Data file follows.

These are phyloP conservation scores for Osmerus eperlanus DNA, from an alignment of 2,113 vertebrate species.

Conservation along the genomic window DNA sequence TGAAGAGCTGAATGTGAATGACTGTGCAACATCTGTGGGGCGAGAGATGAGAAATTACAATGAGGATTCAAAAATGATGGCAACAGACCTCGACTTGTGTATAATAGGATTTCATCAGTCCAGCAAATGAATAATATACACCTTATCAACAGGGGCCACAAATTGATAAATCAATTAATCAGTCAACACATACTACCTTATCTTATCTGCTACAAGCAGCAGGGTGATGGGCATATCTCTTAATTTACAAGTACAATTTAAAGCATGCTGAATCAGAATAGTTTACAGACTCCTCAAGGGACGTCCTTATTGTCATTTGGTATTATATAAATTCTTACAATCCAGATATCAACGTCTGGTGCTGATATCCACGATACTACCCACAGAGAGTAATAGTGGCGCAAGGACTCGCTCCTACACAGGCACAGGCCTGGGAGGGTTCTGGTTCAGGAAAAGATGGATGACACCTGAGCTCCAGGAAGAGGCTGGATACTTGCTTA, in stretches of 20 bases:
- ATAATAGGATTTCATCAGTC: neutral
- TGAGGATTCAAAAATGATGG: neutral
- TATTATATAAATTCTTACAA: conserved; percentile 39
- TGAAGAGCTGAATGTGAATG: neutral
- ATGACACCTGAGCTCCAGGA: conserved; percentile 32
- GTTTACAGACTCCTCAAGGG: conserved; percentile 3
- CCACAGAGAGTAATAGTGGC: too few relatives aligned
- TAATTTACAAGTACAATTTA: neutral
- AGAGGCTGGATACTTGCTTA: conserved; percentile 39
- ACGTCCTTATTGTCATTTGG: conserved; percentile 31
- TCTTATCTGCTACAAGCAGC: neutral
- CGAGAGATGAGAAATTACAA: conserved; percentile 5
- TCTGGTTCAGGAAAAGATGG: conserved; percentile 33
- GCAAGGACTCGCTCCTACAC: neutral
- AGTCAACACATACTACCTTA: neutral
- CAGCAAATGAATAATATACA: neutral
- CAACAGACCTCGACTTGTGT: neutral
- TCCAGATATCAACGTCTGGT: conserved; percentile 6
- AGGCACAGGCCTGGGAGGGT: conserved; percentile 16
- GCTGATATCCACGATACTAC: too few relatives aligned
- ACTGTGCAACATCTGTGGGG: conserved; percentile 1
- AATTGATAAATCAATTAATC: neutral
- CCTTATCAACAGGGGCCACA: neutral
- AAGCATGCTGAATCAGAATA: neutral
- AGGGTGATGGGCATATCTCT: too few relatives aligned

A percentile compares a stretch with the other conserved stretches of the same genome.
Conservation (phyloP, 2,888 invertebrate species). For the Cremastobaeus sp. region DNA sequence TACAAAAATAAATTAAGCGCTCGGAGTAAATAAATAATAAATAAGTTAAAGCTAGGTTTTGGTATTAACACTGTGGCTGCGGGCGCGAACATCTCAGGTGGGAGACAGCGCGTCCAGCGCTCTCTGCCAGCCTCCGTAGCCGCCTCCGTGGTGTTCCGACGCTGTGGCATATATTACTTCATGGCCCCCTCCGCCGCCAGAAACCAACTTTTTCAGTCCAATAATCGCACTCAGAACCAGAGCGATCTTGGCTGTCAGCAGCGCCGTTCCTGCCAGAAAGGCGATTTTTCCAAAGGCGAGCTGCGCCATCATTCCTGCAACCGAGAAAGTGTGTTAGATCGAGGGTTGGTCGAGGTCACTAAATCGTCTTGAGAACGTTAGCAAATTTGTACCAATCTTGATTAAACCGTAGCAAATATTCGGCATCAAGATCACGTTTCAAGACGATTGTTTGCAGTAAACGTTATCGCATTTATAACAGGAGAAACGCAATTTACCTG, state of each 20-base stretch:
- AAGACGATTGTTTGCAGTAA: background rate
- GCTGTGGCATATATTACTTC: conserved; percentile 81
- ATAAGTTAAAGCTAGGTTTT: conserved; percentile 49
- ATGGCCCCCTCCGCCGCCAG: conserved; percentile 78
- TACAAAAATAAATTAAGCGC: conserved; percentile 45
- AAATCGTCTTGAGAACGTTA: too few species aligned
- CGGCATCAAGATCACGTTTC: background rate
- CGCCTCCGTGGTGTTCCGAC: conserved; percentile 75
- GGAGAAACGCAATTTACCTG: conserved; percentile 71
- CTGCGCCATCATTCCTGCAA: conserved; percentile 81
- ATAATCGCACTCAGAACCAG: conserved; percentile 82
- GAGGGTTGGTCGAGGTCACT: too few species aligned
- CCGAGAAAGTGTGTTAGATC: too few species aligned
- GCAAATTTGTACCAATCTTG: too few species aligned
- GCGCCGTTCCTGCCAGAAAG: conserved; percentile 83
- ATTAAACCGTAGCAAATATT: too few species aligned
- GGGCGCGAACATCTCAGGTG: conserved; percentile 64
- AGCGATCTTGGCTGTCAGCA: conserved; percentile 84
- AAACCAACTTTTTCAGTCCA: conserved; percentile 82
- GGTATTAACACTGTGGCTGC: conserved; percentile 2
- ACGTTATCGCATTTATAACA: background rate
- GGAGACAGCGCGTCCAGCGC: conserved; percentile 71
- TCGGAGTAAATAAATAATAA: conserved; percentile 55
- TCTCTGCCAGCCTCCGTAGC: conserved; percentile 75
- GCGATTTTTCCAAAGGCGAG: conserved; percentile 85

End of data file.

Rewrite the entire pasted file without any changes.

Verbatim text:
These are phyloP conservation scores for Osmerus eperlanus DNA, from an alignment of 2,113 vertebrate species.

Conservation along the genomic window DNA sequence TGAAGAGCTGAATGTGAATGACTGTGCAACATCTGTGGGGCGAGAGATGAGAAATTACAATGAGGATTCAAAAATGATGGCAACAGACCTCGACTTGTGTATAATAGGATTTCATCAGTCCAGCAAATGAATAATATACACCTTATCAACAGGGGCCACAAATTGATAAATCAATTAATCAGTCAACACATACTACCTTATCTTATCTGCTACAAGCAGCAGGGTGATGGGCATATCTCTTAATTTACAAGTACAATTTAAAGCATGCTGAATCAGAATAGTTTACAGACTCCTCAAGGGACGTCCTTATTGTCATTTGGTATTATATAAATTCTTACAATCCAGATATCAACGTCTGGTGCTGATATCCACGATACTACCCACAGAGAGTAATAGTGGCGCAAGGACTCGCTCCTACACAGGCACAGGCCTGGGAGGGTTCTGGTTCAGGAAAAGATGGATGACACCTGAGCTCCAGGAAGAGGCTGGATACTTGCTTA, in stretches of 20 bases:
- ATAATAGGATTTCATCAGTC: neutral
- TGAGGATTCAAAAATGATGG: neutral
- TATTATATAAATTCTTACAA: conserved; percentile 39
- TGAAGAGCTGAATGTGAATG: neutral
- ATGACACCTGAGCTCCAGGA: conserved; percentile 32
- GTTTACAGACTCCTCAAGGG: conserved; percentile 3
- CCACAGAGAGTAATAGTGGC: too few relatives aligned
- TAATTTACAAGTACAATTTA: neutral
- AGAGGCTGGATACTTGCTTA: conserved; percentile 39
- ACGTCCTTATTGTCATTTGG: conserved; percentile 31
- TCTTATCTGCTACAAGCAGC: neutral
- CGAGAGATGAGAAATTACAA: conserved; percentile 5
- TCTGGTTCAGGAAAAGATGG: conserved; percentile 33
- GCAAGGACTCGCTCCTACAC: neutral
- AGTCAACACATACTACCTTA: neutral
- CAGCAAATGAATAATATACA: neutral
- CAACAGACCTCGACTTGTGT: neutral
- TCCAGATATCAACGTCTGGT: conserved; percentile 6
- AGGCACAGGCCTGGGAGGGT: conserved; percentile 16
- GCTGATATCCACGATACTAC: too few relatives aligned
- ACTGTGCAACATCTGTGGGG: conserved; percentile 1
- AATTGATAAATCAATTAATC: neutral
- CCTTATCAACAGGGGCCACA: neutral
- AAGCATGCTGAATCAGAATA: neutral
- AGGGTGATGGGCATATCTCT: too few relatives aligned

A percentile compares a stretch with the other conserved stretches of the same genome.
Conservation (phyloP, 2,888 invertebrate species). For the Cremastobaeus sp. region DNA sequence TACAAAAATAAATTAAGCGCTCGGAGTAAATAAATAATAAATAAGTTAAAGCTAGGTTTTGGTATTAACACTGTGGCTGCGGGCGCGAACATCTCAGGTGGGAGACAGCGCGTCCAGCGCTCTCTGCCAGCCTCCGTAGCCGCCTCCGTGGTGTTCCGACGCTGTGGCATATATTACTTCATGGCCCCCTCCGCCGCCAGAAACCAACTTTTTCAGTCCAATAATCGCACTCAGAACCAGAGCGATCTTGGCTGTCAGCAGCGCCGTTCCTGCCAGAAAGGCGATTTTTCCAAAGGCGAGCTGCGCCATCATTCCTGCAACCGAGAAAGTGTGTTAGATCGAGGGTTGGTCGAGGTCACTAAATCGTCTTGAGAACGTTAGCAAATTTGTACCAATCTTGATTAAACCGTAGCAAATATTCGGCATCAAGATCACGTTTCAAGACGATTGTTTGCAGTAAACGTTATCGCATTTATAACAGGAGAAACGCAATTTACCTG, state of each 20-base stretch:
- AAGACGATTGTTTGCAGTAA: background rate
- GCTGTGGCATATATTACTTC: conserved; percentile 81
- ATAAGTTAAAGCTAGGTTTT: conserved; percentile 49
- ATGGCCCCCTCCGCCGCCAG: conserved; percentile 78
- TACAAAAATAAATTAAGCGC: conserved; percentile 45
- AAATCGTCTTGAGAACGTTA: too few species aligned
- CGGCATCAAGATCACGTTTC: background rate
- CGCCTCCGTGGTGTTCCGAC: conserved; percentile 75
- GGAGAAACGCAATTTACCTG: conserved; percentile 71
- CTGCGCCATCATTCCTGCAA: conserved; percentile 81
- ATAATCGCACTCAGAACCAG: conserved; percentile 82
- GAGGGTTGGTCGAGGTCACT: too few species aligned
- CCGAGAAAGTGTGTTAGATC: too few species aligned
- GCAAATTTGTACCAATCTTG: too few species aligned
- GCGCCGTTCCTGCCAGAAAG: conserved; percentile 83
- ATTAAACCGTAGCAAATATT: too few species aligned
- GGGCGCGAACATCTCAGGTG: conserved; percentile 64
- AGCGATCTTGGCTGTCAGCA: conserved; percentile 84
- AAACCAACTTTTTCAGTCCA: conserved; percentile 82
- GGTATTAACACTGTGGCTGC: conserved; percentile 2
- ACGTTATCGCATTTATAACA: background rate
- GGAGACAGCGCGTCCAGCGC: conserved; percentile 71
- TCGGAGTAAATAAATAATAA: conserved; percentile 55
- TCTCTGCCAGCCTCCGTAGC: conserved; percentile 75
- GCGATTTTTCCAAAGGCGAG: conserved; percentile 85